First clinical trial for potential COVID-19 vaccine in Canada approved: Trudeau

Vaccine development and testing could take years, according to the World Health Organization

Health Canada has approved the first clinic trial of a possible COVID-19 vaccine, Prime Minister Justin Trudeau announced Saturday (May 16).

The efforts are being led by the Canadian Centre for Vaccinology at Dalhousie University alongside the National Research Council of Canada.

If the trial is to be successful, Trudeau told reporters from outside his home at Rideau Cottage that “we can produce and distribute it here at home.”

Trudeau noted that research and development of a vaccine takes time but called the news “encouraging.”

The purpose of a vaccine is to give the body’s immune system a portion of the virus so it can produce antibodies exactly like it would if exposed to the disease. The World Health Organization and others have warned that a vaccine for the novel coronavirus could take years to create.

ALSO READ: Gaining herd immunity through COVID-19 transmissions ‘ineffective’

In the meantime, COVID-19 has done its share of damage in Canada in recent months, forcing thousands out of work, sparking bans and restrictions on public outings and a temporary closure of the country’s borders.

The federal government has provided $275 million in funding for vaccine and antiviral development and clinical trials globally, including $27 million across 47 teams of scientists researching the novel coronavirus.

Trudeau has said in the past that working to create a vaccine on home soil would ensure Canadians are the first to receive it.

READ MORE: Should a vaccine for COVID-19 be made mandatory in Canada, once it’s created?

“There are obviously going to be extremely important decisions around how to best get to that level of vaccination that will prevent further spread of COVID-19,” Trudeau said in late April, when asked whether government would pass legislation making a vaccine mandatory.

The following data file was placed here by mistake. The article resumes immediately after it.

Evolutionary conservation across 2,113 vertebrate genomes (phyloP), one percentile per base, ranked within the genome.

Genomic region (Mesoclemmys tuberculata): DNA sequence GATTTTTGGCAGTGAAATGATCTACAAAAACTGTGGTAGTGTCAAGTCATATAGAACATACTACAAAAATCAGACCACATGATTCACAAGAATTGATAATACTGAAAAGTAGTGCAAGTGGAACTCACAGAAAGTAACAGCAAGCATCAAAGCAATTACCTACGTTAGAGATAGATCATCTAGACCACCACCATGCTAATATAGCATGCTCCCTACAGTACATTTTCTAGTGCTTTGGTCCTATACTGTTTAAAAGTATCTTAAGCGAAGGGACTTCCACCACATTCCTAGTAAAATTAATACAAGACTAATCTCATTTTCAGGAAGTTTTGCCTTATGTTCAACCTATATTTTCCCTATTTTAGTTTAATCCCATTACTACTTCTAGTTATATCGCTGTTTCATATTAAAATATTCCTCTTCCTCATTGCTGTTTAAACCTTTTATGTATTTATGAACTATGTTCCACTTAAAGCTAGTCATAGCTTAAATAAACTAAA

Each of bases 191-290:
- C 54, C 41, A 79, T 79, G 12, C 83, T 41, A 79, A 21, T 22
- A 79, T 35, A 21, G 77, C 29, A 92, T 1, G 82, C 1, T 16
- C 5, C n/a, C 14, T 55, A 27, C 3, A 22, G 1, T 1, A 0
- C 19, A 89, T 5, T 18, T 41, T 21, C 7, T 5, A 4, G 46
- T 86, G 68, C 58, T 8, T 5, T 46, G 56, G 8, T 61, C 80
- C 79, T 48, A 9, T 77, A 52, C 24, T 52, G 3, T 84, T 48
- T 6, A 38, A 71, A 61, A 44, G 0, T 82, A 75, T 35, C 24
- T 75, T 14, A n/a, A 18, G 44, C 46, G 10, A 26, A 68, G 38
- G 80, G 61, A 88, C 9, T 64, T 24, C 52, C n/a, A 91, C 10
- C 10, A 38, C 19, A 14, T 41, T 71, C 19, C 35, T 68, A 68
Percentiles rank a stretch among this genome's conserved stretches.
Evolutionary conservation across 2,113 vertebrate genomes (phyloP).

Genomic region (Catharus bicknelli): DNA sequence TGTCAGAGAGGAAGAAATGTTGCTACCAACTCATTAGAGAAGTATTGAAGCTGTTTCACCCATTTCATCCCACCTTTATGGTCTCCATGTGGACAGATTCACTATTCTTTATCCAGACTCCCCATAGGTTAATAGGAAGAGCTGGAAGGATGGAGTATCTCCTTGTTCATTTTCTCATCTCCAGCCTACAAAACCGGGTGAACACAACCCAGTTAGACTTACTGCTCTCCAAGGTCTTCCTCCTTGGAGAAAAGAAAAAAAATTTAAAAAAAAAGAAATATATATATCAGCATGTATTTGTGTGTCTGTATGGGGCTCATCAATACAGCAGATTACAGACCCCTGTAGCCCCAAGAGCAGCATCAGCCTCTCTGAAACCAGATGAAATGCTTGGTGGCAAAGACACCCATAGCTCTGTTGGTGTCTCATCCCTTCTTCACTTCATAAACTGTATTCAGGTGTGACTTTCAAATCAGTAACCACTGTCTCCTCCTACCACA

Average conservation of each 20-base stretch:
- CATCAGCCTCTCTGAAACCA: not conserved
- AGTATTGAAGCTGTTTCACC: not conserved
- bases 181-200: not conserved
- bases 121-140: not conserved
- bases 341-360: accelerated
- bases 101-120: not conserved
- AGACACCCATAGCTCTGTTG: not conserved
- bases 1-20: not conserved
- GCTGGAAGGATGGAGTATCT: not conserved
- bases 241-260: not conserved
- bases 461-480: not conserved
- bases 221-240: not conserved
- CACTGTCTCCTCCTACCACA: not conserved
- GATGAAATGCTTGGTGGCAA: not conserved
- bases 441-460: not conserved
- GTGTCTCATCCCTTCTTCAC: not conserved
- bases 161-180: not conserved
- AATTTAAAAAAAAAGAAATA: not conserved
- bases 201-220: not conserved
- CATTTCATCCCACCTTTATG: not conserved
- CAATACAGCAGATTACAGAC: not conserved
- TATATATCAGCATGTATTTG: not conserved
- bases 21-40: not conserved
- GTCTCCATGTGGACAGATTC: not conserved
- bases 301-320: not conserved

“There’s a lot of studies done on that over the past years in terms of what threshold of the population needs to vaccinated in order to prevent any spread of a disease and that research will obviously inform decisions we take around the COVID-19 vaccine when it comes.”


@ashwadhwani
ashley.wadhwani@bpdigital.ca

Like us on Facebook and follow us on Twitter.

Want to support local journalism during the pandemic? Make a donation here.

Coronavirus

Get local stories you won't find anywhere else right to your inbox.
Sign up here

Comments are closed

Just Posted

Thursday’s blackout likely caused by vandalism

Power was out for 10,000 customers from Quick to the Hazeltons for almost 11 hours

VIDEO: Witset cannabis shop officially opens

The store, located at the gas bar on Hwy 16, is open seven days a week, 9 a.m. to 9 p.m.

Police investigate July 2 homicide in Houston

Man succumbed to injuries at Pearson Road residence

Tahltan fighter from Telkwa wins provincial award

Lando Ball recognized for his commitment to and accomplishments in karate and for community service

RCMP patrol of smokehouse sparks concerns by Wet’suwet’en hereditary leader

Hereditary Chief Woos says he is feeling uneasy after RCMP attended the smokehouse with rifles

VIDEO: Musqueam Chief captures captivating footage of bald eagle catching meal

‘This is why we have chosen to live here since time immemorial,’ Chief Wayne Sparrow’s nephew says

Police ramp up efforts to get impaired drivers off B.C. roads this summer

July is dedicated to the Summer CounterAttack Impaired Driving Campaign

Migrant workers stage multi-city action for full status amid COVID-19 risks

‘COVID-19 has exacerbated an existing crisis’

Okanagan school drops ‘Rebels’ sports team name, citing links with U.S. Civil War

Name and formerly-used images “fly in the face” of the district’s human rights policy, says board chair

PHOTOS: B.C.’s top doc picks up personalized Fluevog shoes, tours mural exhibition

Murals of Gratitude exhibit includes at least one portrait of Henry alongside paintings of health-care workers

In troubled times: Independence Day in a land of confusion

Buffeted by invisible forces and just plain worn out, the United States of America celebrates its 244th birthday

Stop enforcing sex work laws during COVID-19, advocates say

There are provisions in Canada’s prostitution laws that make workers immune from prosecution, but not from arrest

Liberal party finished 2019 having spent $43 million, raised $42 million

All political parties had until midnight June 30 to submit their financial reports for last year

B.C. teacher loses licence after sexual relationships with two recently-graduated students

The teacher won’t be allowed to apply for a teaching certificate until 2035

Most Read